Restaging the present cohort according to the 8th Edition found a significant stage redistribution. Notably, early-stage disease patients who received CRT than RT alone revealed an improved DSS, and significant improvement in OS and LFS. The addition of chemotherapy to RT appears play some role to improve OS even for early-stage disease. A study from the National Cancer Database (NCDB) restaged patients from the 7th to 8th Edition, reported a similar 3-year OS of stage I patients compared to our stage I patient population of 90.3% vs. 91.3%, respectively. The NCDB study also revealed a statistically improved OS of stage I OpSCC treated with CRT vs. RT (91.3% vs. 80.6%), similar to our findings [21]. A retrospective review of ~ 280 node positive AJCC 8th stage I p16-positive OpSCC was designed to identify adverse features affecting prognosis. Using multivariate analysis, the addition of chemotherapy, which was received by 70% of stage I patients, was one of the four independent variables in predicting disease-free survival [22]. Importantly, treatment in the aforementioned studies, including the presented case series, was nonrandomly assigned, and therefore the perceived improvement in DFS and OS by the addition of systemic therapy could be biased.

Studies have demonstrated the inferiority of CRT with Cetuximab as compared to Cisplatin-based CRT for OS and locoregional control [23, 24]. Our study supported the use of Cisplatin-based concurrent CRT. In the RTOG 1016 study [23], 50.6% of stage I patients (n = 407/805) showed Cetuximab as inferior to Cisplatin. Similarly, the De-ESCALaTE HPV phase III trial [24] revealed a decrease in OS and an increase in recurrence rates in those randomized to Cetuximab vs. standard Cisplatin. In the NRG-HN002 phase II trial [25], patients receiving a reduced dose of curative RT without concurrent weekly Cisplatin experienced higher locoregional failure (9.5% vs. 3.3% respectively, p = 0.02) and worse progression free survival, compared to those receiving the same radiation therapy regimen with weekly Cisplatin. In our Study Cohort, early-stage patients who received CRT, rather than RT alone, had significantly improved 5-year LFS and OS. None of our Study Cohort patients received Cetuximab for comparison with contemporary studies. Whether Cisplatin is superior to other chemotherapy agents for improving patient outcome warrants further investigation.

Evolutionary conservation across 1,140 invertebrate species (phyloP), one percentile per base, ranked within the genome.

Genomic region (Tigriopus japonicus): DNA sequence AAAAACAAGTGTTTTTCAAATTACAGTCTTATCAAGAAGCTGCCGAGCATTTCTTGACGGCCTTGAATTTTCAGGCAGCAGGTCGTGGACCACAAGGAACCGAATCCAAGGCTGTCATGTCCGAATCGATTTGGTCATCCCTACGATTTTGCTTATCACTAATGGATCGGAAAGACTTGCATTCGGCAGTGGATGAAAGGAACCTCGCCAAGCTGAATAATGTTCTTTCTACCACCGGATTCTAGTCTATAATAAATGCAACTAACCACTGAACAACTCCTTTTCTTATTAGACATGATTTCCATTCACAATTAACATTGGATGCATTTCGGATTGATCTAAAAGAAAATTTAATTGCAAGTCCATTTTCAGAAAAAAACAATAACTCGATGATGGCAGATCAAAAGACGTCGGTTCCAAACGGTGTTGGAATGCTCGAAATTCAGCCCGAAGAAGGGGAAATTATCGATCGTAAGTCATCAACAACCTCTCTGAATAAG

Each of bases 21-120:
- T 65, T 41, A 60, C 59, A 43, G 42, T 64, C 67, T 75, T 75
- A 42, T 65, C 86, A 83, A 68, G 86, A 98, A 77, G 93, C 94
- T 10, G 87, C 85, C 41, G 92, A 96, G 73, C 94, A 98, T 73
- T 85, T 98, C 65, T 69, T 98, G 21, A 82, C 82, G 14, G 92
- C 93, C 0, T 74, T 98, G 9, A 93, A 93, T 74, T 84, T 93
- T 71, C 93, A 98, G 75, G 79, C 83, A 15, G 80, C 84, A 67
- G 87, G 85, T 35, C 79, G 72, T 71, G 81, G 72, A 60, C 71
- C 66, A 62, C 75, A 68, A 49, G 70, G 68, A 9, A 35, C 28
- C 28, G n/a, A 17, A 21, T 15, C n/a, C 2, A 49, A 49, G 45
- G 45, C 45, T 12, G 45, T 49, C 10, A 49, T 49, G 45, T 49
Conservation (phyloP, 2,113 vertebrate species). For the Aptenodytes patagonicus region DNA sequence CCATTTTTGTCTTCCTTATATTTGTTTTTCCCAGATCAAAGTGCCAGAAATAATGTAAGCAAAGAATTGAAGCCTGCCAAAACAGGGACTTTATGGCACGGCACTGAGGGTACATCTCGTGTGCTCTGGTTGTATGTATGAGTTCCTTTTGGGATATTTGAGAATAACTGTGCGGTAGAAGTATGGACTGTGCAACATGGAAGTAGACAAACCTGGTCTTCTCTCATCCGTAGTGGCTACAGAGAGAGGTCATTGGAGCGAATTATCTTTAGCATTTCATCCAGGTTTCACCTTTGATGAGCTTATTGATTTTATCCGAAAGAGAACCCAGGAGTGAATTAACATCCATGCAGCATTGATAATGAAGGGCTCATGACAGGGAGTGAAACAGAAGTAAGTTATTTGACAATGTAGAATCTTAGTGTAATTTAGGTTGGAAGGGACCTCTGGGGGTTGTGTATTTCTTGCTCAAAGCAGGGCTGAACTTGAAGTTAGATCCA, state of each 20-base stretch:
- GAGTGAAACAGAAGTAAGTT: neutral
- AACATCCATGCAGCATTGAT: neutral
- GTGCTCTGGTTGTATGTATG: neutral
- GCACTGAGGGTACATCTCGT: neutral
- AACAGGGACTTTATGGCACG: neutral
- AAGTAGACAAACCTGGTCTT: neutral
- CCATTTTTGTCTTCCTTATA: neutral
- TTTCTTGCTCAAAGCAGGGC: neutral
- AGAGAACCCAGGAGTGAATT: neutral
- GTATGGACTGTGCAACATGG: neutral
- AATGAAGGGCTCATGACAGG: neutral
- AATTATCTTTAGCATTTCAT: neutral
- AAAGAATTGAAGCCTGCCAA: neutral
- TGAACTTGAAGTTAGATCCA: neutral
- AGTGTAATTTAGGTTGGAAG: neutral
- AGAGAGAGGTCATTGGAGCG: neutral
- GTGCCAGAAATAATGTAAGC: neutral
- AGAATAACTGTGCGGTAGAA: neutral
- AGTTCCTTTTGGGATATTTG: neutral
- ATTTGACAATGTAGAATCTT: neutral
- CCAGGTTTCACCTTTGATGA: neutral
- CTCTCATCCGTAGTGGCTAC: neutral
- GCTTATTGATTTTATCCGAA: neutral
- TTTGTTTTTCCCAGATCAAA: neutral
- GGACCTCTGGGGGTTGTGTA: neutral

Studies using de-escalation strategies are appealing for the p16-positive cohort. These strategies include concomitant CRT with possibility of less toxic chemotherapy regimens [23, 24], removal of chemotherapy (RT alone) [26], reducing the dose of RT [25, 27], and trans-oral surgery [28]. Our Study Cohort patients received the standard of care for RT, i.e., radiation dosage at 70 Gy, and the benefit of concurrent chemotherapy was still observed among our early-stage patients who had received CRT. Therefore, de-escalation studies that aim to reduce the RT dosage should be cautioned if concurrent chemotherapy is not administered, even for early-stage OpSCC.

One of the study limitation is that the study period predated the initiation of a Trans-Oral Robotics program (NCT01590355) [29] and therefore precluded surgery as a treatment modality for OpSCC. The application of trans-oral surgery in the context of treatment de-escalation has been studied prospectively in only one phase II randomized trial, but had its primary endpoint as the MD Anderson Dysphagia index and not oncologic outcomes [29]. Several prospective trials are currently underway with results pending [28, 30].